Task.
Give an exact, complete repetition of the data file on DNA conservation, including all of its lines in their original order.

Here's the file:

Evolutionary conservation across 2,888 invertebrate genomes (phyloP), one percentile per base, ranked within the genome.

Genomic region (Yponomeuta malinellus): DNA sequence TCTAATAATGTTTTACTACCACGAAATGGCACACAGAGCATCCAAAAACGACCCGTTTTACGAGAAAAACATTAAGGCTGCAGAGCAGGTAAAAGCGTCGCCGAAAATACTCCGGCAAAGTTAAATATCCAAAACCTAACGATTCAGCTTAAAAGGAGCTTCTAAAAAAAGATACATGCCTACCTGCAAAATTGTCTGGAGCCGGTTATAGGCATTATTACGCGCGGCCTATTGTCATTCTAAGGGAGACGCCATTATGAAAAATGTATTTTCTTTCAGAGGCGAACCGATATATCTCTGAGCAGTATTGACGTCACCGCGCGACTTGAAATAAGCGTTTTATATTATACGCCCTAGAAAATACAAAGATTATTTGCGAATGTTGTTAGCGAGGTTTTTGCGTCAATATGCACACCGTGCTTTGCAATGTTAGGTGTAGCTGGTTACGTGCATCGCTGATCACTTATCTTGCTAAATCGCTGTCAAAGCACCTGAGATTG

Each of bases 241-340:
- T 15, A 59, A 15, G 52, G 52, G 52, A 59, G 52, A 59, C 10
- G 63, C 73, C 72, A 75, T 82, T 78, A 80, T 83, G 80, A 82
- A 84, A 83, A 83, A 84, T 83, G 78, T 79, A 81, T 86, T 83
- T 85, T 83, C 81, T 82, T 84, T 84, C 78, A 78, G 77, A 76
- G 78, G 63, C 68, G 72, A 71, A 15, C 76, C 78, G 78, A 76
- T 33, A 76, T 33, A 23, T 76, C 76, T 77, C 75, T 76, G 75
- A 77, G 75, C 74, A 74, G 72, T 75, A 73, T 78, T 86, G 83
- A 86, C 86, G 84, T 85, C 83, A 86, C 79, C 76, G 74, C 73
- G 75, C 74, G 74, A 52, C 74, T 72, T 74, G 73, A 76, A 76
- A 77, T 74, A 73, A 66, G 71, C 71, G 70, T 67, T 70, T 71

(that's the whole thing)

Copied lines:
Evolutionary conservation across 2,888 invertebrate genomes (phyloP), one percentile per base, ranked within the genome.

Genomic region (Yponomeuta malinellus): DNA sequence TCTAATAATGTTTTACTACCACGAAATGGCACACAGAGCATCCAAAAACGACCCGTTTTACGAGAAAAACATTAAGGCTGCAGAGCAGGTAAAAGCGTCGCCGAAAATACTCCGGCAAAGTTAAATATCCAAAACCTAACGATTCAGCTTAAAAGGAGCTTCTAAAAAAAGATACATGCCTACCTGCAAAATTGTCTGGAGCCGGTTATAGGCATTATTACGCGCGGCCTATTGTCATTCTAAGGGAGACGCCATTATGAAAAATGTATTTTCTTTCAGAGGCGAACCGATATATCTCTGAGCAGTATTGACGTCACCGCGCGACTTGAAATAAGCGTTTTATATTATACGCCCTAGAAAATACAAAGATTATTTGCGAATGTTGTTAGCGAGGTTTTTGCGTCAATATGCACACCGTGCTTTGCAATGTTAGGTGTAGCTGGTTACGTGCATCGCTGATCACTTATCTTGCTAAATCGCTGTCAAAGCACCTGAGATTG

Each of bases 241-340:
- T 15, A 59, A 15, G 52, G 52, G 52, A 59, G 52, A 59, C 10
- G 63, C 73, C 72, A 75, T 82, T 78, A 80, T 83, G 80, A 82
- A 84, A 83, A 83, A 84, T 83, G 78, T 79, A 81, T 86, T 83
- T 85, T 83, C 81, T 82, T 84, T 84, C 78, A 78, G 77, A 76
- G 78, G 63, C 68, G 72, A 71, A 15, C 76, C 78, G 78, A 76
- T 33, A 76, T 33, A 23, T 76, C 76, T 77, C 75, T 76, G 75
- A 77, G 75, C 74, A 74, G 72, T 75, A 73, T 78, T 86, G 83
- A 86, C 86, G 84, T 85, C 83, A 86, C 79, C 76, G 74, C 73
- G 75, C 74, G 74, A 52, C 74, T 72, T 74, G 73, A 76, A 76
- A 77, T 74, A 73, A 66, G 71, C 71, G 70, T 67, T 70, T 71